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In The Best Interests Of The Dog

December 09, 2013


The office Christmas Party season is here and may God protect us from ourselves. Lunchrooms are filled every afternoon with gift baskets and platters of wraps from vendors. We fill our pockets with boxed fudge and wonder who in their right mind is going to filch that sausage/salami thing which, apparently, needs no refrigeration. The staff has visions of bonuses dancing in their heads and everyone awaits the obligatory post-office hour bacchanal.

We wax nostalgic for the Christmas parties of our youth. As a young, single lawyer, these were frequently just the start of the evening, not the end, as they now are. Things were easier then and we would hob-nob with judges who had just spent the past 12 months making our lives a living hell. Now, however, rather than miseltoe, we marveled at the alchemy of champagne and shrimp, which would turn that curmudgeon of a jurist into a reasonable and friendly clone of Justice Cardozo.

In the old days, lawyers’ Christmas parties were everything the old movies promised they would be. Inebriated couplings, dancing on tabletops, the partner putting his arm on your shoulder and telling you that you had a future in the firm. It was all good.

Now, we worry about DWIs, sexual harassment complaints ...

So Close Yet So Far

... and cell phone cameras which have an annoying habit of chronicling everything best left out of the archives of our lives. Happy holidays.

We almost always avoid lower court opinions in MondayMonday. There are far too many of them and their precedential, or even practical value, can be non-existent. But every so often, some reader finds a gem and sends it our way. This week, we thank a friend, reader and inveterate opinion junkie, Jeffrey Stillman, for last week’s Travis v. Murphy, 2013 NY Slip Op 23405 (Sup. Ct., N.Y. Co. 11/29/13).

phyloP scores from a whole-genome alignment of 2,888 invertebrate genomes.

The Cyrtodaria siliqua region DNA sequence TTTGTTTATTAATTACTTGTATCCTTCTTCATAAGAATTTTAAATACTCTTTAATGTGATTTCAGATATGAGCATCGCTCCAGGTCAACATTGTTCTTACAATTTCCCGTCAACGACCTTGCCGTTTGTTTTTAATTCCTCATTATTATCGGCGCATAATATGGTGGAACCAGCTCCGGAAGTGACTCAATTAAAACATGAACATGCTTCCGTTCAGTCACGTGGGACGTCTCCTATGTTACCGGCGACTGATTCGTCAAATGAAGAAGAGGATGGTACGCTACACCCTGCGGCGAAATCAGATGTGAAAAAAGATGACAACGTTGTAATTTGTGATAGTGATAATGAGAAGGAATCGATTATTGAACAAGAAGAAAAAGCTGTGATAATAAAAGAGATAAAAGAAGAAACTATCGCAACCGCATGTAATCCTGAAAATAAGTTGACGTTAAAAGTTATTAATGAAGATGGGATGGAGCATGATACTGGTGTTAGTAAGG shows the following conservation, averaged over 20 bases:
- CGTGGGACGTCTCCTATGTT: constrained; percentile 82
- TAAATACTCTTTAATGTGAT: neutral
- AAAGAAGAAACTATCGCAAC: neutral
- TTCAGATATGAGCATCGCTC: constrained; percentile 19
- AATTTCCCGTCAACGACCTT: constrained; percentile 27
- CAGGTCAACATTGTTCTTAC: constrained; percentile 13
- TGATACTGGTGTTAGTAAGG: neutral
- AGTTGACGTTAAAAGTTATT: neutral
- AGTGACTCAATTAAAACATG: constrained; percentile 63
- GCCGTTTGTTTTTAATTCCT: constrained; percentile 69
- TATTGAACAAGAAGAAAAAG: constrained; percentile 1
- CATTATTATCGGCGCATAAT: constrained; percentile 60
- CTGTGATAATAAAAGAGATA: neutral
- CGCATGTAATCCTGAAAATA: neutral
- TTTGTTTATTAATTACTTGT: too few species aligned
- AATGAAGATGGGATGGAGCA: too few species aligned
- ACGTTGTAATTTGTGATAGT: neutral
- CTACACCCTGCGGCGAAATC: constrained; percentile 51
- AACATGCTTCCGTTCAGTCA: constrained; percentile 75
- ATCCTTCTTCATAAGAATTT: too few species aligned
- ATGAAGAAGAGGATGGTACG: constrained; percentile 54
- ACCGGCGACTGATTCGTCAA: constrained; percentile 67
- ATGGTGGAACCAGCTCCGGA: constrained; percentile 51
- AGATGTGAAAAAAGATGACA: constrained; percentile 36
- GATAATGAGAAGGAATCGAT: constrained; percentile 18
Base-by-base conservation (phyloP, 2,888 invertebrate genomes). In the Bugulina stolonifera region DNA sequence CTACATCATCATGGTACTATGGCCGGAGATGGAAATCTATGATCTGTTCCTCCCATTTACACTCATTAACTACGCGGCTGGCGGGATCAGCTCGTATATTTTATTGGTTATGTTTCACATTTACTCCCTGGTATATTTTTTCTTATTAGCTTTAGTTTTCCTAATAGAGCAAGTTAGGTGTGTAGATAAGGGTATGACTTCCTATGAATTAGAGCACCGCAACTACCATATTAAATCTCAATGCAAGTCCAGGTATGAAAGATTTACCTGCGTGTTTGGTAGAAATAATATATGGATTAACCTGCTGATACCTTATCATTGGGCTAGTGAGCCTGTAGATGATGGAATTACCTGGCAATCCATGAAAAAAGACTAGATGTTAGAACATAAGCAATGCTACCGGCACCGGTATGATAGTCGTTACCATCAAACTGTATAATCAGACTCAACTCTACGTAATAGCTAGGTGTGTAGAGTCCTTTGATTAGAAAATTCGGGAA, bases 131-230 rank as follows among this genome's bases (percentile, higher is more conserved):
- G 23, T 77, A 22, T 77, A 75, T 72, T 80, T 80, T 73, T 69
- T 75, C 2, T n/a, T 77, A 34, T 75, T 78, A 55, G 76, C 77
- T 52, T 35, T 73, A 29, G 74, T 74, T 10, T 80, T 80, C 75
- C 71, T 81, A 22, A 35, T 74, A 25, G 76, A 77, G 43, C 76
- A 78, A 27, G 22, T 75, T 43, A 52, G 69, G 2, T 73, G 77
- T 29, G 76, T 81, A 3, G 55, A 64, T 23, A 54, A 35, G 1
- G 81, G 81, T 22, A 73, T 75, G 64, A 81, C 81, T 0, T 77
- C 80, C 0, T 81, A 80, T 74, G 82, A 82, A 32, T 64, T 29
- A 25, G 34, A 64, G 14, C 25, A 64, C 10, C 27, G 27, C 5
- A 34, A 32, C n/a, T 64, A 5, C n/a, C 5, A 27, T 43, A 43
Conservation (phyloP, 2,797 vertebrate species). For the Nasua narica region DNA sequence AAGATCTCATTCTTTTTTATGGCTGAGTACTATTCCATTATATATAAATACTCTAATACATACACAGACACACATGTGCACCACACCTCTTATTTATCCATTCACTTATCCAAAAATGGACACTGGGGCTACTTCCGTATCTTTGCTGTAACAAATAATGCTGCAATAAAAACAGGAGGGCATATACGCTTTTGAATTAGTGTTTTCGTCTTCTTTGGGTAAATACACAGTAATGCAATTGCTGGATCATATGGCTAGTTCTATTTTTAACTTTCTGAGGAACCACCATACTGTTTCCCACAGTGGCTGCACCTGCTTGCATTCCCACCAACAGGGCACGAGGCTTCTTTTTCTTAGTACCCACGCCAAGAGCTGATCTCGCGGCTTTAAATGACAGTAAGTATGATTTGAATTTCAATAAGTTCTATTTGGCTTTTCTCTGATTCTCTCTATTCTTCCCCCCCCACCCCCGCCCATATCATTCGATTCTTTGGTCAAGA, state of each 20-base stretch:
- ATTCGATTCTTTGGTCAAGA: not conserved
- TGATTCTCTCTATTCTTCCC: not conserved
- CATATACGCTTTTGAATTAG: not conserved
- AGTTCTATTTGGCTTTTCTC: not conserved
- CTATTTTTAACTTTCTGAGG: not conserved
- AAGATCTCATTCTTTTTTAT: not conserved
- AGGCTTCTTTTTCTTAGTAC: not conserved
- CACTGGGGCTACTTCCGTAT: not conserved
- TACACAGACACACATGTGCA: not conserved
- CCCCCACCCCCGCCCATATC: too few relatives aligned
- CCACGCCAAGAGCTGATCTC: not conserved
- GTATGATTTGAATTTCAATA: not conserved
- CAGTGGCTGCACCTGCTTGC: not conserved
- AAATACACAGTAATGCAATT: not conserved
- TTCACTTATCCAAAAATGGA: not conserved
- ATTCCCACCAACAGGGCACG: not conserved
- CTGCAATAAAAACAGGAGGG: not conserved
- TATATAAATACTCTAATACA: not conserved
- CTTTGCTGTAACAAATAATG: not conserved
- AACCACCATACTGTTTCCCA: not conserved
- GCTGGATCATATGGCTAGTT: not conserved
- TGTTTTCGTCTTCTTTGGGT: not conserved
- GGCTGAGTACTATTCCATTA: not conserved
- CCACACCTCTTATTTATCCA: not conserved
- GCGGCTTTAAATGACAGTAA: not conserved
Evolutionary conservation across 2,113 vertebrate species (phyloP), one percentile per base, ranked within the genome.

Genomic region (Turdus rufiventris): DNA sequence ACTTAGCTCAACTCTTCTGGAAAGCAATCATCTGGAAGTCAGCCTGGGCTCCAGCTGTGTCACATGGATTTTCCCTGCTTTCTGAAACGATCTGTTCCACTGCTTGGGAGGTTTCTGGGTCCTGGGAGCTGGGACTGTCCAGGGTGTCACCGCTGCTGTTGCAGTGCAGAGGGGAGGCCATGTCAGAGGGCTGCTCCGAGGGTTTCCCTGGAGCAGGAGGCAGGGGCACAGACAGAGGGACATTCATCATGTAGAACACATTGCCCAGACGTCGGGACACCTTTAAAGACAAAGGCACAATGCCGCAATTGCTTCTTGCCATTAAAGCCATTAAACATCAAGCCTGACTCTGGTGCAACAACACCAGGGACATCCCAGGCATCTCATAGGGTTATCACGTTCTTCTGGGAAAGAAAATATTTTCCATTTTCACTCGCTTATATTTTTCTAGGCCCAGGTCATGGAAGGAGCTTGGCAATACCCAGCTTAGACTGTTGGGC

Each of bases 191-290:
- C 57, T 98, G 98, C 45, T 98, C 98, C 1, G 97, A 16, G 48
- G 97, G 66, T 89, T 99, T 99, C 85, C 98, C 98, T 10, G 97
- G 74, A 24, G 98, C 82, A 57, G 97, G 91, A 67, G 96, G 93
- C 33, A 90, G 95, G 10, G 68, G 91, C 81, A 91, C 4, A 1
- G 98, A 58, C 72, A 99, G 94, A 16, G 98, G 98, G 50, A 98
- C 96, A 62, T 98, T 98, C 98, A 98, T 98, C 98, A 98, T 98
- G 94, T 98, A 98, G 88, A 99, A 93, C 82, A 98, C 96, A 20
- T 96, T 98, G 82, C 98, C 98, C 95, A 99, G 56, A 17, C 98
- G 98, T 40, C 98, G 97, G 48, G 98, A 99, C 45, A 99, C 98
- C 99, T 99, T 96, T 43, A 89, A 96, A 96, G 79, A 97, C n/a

How could we possibly avoid an opinion which begins: “People who love their dogs almost always love them forever. But with divorce rates at record highs, the same cannot always be said for those who marry.” Justice Matthew Cooper goes on to write the Rosetta Stone of dog possession opinions, all surrounding the “custody” battle over Joey, a 10-year old miniature Dachshund.! Justice Cooper traces popular journalism ...

... (New York magazine and The New York Times), and cases from varying jurisdictions as close as Queens and as exotic as Wisconsin and Texas. While New York may still view pets as chattel, governed by replevin theories, in forward-thinking Vermont, among Ethan Allen and his Green Mountain Boys, “Pets may be distinguished from other chattel by the mutual relationship; Pet owners love their pets and their pets love them back.”

Following the lead of Raymond v. Lachmann, 264 AD2d 340 (1st Dep’t 1999), which the court finds “poignant,” the factors determining “custody” of a pet “transcend” mere property determinants. Justice Cooper, while not going so far as adopting a “best interests” of the hound rubric, does find that a “nuanced position that considers at least some of the factors traditionally associated with child custody” is best. Of course, what happens is that even under this “nuanced” approach, the decision to be made is just as muddled, be it children or Shih Tzus. To be sure, in the latter instance, Rover may have a tad more difficulty in letting you know how he feels about the situation than Junior.

What’s a judge to do? Hold a hearing (one day only, please) in order to figure out “what is ‘best for all concerned’.” Sounds like a plan.